The difference now is that lightbulbs are required to display lumen output not tungsten wattage equivalent, regarding which CFLs only applied when new and fully warm (and I did have occasion to make some formal checks on the clains of some when they spfirst became popular), while in the early days of LED lighting there seemed to be a lot of imaginative “equivalence” claims. You still need to be aware of differences in dispersion, but now far better. Just stupid prices if you buy from the likes of B&Q, while longevity claims may be rather excessive, certainly with higher power lights if they don’t have adequate airflow, and low voltage bulbs if not fed with the appropriate voltage or current regulated supply (depending on design) - which can be a problem when fitted as replacements for transformer-fed 12v tungsten lamps.
I’ve been fully LED converted for about 8 years now, though none radio controlled, and have never noticed any difference in sound quality when lights are on in the house compared to off.
I definitely cannot hear our LED bulbs.
The LED light in our kitchen is not a very pleasing color. @Simon-in-Suffolk do you use bulbs that you can control color output? I’m thinking about that for our kitchen so that in the evening it’s not quite so blue and ‘harsh’
White LEDs are available (in UK anyway) in warm white and cool white. Cool white is good for food preparation etc and warm white is nicer for ambient lighting.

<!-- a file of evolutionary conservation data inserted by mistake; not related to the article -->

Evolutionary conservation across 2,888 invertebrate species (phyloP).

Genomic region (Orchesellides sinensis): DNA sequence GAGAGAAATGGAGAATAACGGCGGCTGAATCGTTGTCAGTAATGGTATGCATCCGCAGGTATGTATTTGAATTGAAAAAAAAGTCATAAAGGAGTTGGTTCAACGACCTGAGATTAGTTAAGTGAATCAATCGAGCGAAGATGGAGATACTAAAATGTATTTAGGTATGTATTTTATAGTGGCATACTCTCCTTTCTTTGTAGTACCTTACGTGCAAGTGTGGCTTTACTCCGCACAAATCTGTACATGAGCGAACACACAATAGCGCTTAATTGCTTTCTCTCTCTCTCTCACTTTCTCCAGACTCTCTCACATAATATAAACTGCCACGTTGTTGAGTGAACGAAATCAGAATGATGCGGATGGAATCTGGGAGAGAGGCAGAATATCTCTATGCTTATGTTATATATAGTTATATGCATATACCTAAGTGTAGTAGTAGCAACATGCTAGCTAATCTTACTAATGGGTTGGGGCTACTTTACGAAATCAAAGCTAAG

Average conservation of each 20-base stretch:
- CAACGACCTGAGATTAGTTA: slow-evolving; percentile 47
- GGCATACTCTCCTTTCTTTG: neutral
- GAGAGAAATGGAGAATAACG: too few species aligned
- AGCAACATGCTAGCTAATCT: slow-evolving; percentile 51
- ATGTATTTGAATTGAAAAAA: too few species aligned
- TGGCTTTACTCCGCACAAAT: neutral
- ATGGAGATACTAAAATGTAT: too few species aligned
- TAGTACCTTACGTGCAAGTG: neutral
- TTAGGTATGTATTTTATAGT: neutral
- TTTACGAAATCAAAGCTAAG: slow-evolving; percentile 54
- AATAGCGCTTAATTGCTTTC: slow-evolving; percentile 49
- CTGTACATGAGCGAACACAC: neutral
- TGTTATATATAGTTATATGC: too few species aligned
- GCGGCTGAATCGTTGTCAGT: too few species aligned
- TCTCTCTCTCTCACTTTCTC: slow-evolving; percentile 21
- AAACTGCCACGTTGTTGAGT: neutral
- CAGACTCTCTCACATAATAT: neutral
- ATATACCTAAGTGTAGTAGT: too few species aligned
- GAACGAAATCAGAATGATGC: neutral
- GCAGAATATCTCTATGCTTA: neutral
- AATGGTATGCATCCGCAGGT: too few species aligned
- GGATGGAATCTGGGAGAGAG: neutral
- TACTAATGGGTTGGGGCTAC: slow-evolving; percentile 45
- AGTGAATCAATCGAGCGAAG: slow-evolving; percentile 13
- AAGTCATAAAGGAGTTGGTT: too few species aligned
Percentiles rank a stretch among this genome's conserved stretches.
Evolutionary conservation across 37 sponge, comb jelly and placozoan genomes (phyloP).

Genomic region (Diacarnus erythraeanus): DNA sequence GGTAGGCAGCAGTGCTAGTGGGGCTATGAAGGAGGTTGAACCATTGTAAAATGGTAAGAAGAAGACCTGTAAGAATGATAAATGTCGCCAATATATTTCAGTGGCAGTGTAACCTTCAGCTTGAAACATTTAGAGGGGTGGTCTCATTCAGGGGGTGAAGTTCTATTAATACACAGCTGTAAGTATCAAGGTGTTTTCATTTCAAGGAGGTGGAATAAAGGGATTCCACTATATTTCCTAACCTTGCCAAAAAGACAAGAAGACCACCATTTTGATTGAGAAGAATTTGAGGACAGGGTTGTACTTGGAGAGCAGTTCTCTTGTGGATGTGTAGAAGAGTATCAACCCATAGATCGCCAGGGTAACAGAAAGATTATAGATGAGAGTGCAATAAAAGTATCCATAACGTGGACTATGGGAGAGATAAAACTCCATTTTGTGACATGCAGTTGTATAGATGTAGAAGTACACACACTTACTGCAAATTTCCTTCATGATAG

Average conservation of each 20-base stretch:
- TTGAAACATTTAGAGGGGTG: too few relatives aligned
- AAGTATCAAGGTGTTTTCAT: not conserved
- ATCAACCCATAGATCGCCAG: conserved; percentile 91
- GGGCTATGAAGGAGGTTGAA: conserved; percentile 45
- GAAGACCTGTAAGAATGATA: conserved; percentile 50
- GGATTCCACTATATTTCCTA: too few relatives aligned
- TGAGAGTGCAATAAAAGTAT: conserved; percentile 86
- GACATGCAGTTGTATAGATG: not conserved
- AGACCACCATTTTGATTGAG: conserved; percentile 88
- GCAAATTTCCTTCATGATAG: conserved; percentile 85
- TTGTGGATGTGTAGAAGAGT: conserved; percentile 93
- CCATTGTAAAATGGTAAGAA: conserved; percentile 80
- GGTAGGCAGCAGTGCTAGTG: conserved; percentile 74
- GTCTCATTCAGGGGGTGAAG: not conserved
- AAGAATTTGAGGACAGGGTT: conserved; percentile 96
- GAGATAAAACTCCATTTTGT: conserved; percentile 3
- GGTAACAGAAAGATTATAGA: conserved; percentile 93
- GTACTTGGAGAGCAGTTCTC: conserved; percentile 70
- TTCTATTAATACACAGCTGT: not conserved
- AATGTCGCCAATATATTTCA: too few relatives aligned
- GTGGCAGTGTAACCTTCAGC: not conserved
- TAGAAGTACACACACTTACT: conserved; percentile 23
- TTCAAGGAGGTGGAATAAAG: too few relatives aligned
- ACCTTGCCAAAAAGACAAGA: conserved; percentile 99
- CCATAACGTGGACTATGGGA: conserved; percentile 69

What I do is use warm white for overhead lighting in the kitchen but cool white for the downlighters over worktops etc.
I could just buy a warmer color bulb…but thinking I’d over-engineer it with color adjustable bulbs Depending on time of day, I seem to prefer warmer vs cooler
There are 3 common fairly standard colour temperatures for LEDs, cold white, something like 7000k, cool white aka natural white, typically 4000k, and warm white, typically 2700 or 3000k.
The cold white is quite a blue white, and I think rather unpleasant in the home. I use natural white in the kitchen, bathrooms and hall, and find it pretty effective. It is pretty much indistinguishable from daylight in a sunny room, e.g if you put the lights on at the far end for added brightness. In bedrooms I have warm white, and in the music room and other lounge I have warm white in side lights, and natural white in overhead lights for when I need to see better.
The warm whites in particular can be quite variable in colour from brand to brand (as were CFLs), some quite ‘artificial’ and unpleasant with sometimes a greenish tinge (as were many CFLs), and odd if mixed. I’ve also seen “very warm white”, 2500k IIRC, which was very orange. Dialing up a yellowish colour using RGB leds doesn’t give a natural looking tungsten effect, or at least not that I’ve seen, though of course gives a wealth of other possibilities.
likewise I have nearly all LED lights and notice no difference in sound whether they are on or off. Some are Philips Hue, some not.
I agree 4000k is perfect for bathrooms and kitchens and 2700k is fairly close to traditional tungsten lamps in colour good for living rooms and bedrooms. I find the 6000k lamps give a bluish light which is quite unpleasant to my eyes… perhaps this is dependant on makes. I use Crompton and LAP bulbs.
I have most lamps in the 4000k range, but in the lounge I have seven x GU10 ceiling down-lighters with 2700k Some of the 4000k’s but all the 2700’s are on dimmers. They all turn a slight yellow hue when fully dimmed but the 2700k’s are particularly nice as its more gold than yellow, perfect for mellow listening.
And before anyone asks, the dimmers don’t cause any noise or negative effects with the SQ in any way that I can detect.